Oregon beckons

Published 1:31 pm Saturday, June 20, 2015

by James D. Howell

It’s a wonderful experience to wake up, step out of the trailer, and look around at these majestic Redwood trees. The view up is dizzying; the smell of evergreen and earth settles my spirit like no other. Walking among the giants brings instant awareness of why John Muir, and countless others, considered these forests worth preserving. This is old growth, never been harvested, some trees 2000 years old and counting.

We pack up and head north. Just past the northern boundary of the state and national parks we come upon the “Trees of Mystery” tourist attraction. Guarding the parking lot are huge statues of Paul Bunyan, his blue ox Babe and assorted other forest creatures, some larger than life, some more realistic. We turn in.

When our eyes drift down from ol’ Babe’s horns, we see an ice cream vending window open to the parking lot. It’s a warm day, and ice cream is always welcome. We check out Paul’s boots and a bears ears; we pose for pictures. These roadside attractions really became popular during the ‘50s, those halcyon years after World War 2. We enjoy the break from driving.

From Paul’s place, the road never ventures far from the ocean. Many rivers flow from the east into ocean surf; bridges, towns and smaller villages dot this coastline. The land changes from thick old growth to newly harvested hillsides.

Beach sand changes to black, indicative of its volcanic origin. Rough rocky hills to the east have been fractured and pushed to the shoreline over geologic time. The waters here are the coldest in the continental states. That water lost much of its heat to Alaska in passing. Swimming is not a regular pastime. Walking the beach, looking for objects carried all the way from Asia is a favorite. Glass fishing floats from Japan are a rare find.

The entire coastline of Oregon is state park. As land is sold or owners die, the property is acquired and protected by the state. Some private parcels remain, but access to the beach is assured for residents and tourists alike.

We are surprised to find large sand dunes along one part of Oregon’s shore. These are the typical bright tan, sandy color that we are used to. We stop in the parking area and climb to the roofline of the nearest dune. There are several, varying in size from a few to around 500 feet high. Our dog, and all humans plow through the loose, grainy mixture, laughing and playing as if in a schoolyard. I’m told this is the largest stretch of coastal dunes in America. I can’t attest to that; I just know they are big and there are a lot of them. The sand dunes are a anomaly along this coast line; they occupy about 25 miles.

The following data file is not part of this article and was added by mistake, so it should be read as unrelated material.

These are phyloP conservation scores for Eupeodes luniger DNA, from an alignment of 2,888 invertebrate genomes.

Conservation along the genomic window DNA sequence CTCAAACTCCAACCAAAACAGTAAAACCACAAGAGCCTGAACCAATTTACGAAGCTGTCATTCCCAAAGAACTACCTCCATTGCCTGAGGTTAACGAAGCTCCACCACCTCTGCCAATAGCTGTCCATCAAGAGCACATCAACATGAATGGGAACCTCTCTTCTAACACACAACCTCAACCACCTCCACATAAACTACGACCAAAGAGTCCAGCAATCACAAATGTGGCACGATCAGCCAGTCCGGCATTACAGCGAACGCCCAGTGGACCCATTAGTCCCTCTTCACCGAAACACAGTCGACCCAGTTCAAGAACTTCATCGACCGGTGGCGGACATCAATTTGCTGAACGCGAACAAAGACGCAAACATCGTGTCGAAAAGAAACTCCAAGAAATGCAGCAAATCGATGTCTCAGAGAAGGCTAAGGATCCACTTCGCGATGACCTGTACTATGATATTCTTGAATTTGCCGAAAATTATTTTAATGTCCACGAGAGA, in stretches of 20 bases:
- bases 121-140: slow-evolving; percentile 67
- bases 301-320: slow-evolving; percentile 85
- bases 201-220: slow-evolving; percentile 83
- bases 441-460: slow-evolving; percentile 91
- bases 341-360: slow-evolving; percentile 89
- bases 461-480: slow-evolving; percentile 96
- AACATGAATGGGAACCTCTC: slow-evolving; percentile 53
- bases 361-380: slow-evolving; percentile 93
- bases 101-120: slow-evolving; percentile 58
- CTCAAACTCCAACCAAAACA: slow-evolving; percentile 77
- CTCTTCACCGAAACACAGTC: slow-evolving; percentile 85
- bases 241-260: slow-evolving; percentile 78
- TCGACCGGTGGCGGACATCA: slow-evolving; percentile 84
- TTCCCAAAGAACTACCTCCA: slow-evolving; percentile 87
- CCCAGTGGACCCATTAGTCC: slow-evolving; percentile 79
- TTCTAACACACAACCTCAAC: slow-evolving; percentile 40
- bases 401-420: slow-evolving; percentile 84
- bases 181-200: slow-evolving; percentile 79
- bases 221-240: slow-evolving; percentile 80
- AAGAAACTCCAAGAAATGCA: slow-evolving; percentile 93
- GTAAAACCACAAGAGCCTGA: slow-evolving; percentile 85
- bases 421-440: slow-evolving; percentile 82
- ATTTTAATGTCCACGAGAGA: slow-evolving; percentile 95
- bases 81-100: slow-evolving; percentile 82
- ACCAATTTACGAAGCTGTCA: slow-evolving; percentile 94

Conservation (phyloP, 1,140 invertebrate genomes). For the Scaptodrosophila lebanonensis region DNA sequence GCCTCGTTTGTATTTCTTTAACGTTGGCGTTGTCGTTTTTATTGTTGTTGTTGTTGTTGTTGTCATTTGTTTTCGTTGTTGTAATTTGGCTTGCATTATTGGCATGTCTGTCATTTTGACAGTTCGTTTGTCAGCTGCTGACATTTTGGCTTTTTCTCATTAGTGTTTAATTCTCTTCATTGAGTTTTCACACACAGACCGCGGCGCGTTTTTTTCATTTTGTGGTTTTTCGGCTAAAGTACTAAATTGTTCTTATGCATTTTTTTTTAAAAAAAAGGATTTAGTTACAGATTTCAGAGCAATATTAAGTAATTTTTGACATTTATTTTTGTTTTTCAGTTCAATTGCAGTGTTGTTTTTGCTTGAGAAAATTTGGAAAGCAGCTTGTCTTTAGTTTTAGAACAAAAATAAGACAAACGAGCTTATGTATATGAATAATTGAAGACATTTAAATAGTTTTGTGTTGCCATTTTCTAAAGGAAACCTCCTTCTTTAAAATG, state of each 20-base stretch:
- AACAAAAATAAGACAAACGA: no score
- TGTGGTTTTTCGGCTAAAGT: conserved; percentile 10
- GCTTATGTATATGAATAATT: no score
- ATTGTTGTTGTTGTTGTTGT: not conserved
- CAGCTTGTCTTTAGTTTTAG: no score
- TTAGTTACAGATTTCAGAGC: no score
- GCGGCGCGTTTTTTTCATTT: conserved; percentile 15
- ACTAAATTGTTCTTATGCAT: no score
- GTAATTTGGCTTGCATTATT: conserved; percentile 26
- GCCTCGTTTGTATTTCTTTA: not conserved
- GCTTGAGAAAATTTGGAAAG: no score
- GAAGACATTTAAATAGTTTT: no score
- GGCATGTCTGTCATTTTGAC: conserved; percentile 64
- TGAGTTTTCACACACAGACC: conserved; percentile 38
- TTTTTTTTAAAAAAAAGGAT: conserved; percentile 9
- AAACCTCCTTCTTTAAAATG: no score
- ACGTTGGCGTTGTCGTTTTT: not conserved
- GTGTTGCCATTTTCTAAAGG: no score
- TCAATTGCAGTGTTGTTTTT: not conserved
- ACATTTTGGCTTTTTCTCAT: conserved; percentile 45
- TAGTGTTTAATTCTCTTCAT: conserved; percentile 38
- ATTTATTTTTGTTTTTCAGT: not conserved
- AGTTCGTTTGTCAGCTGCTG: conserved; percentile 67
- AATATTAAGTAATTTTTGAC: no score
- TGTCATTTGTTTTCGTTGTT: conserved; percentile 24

To the north we move back alongside the typical black sand beaches. Late afternoon finds us at Cape Lookout State Park. This is an amazing place, just west of Tillamook, Oregon, the place we established as our last day traveling north. It’s as if we stepped back in geological time to tropical rain forests and dinosaurs. This is old growth forest, nurtured by cool Pacific winds and fog. Trees, dense lush ferns, and moss covered fallen tree trunks line trails. We don’t have enough time to fully explore this park; it’s too late in the day and we need get settled.

We find a campground nestled in a coastal grove with beach access. Everybody is ready to get out of the car.

Oregon does a great job of keeping their natural resources available to the general public. Our two sons, Brian and Barry, and the Basset puppy, Happy, run free on the wide black expanse. Evenings are cool and long in this northerly latitude, and we take advantage of it. We sleep well in this cool, naturally air conditioned environment.

We pack up this last day along the coast, say goodbye to cool, black sand beaches and look at the maps for the trip home. It looks about two days. It’s an easy transition across the coastal mountains to the flatlands of central Oregon. We gently turn along and between beautiful grain fields, green stalks heavy with seed; I think it’s barley and rye. It’s close to harvest time.

Highways get larger, traffic gets heavier and our speed picks up noticeably. We turn south in the middle of the Willamette River valley. This rich fruit and grain farmland is a major provider of premium tree and bush fruit to markets worldwide. A patchwork pattern of multiple shades of green line our highway home.

One last night in an Oregon county park is a fitting place to unwind, remember our trip, and plan the last leg home.

JAMES D. “ARCHIE” HOWELL is a Southampton County native and 1955 graduate of Franklin High School. He can be reached at archiepix@kingwoodcable.com.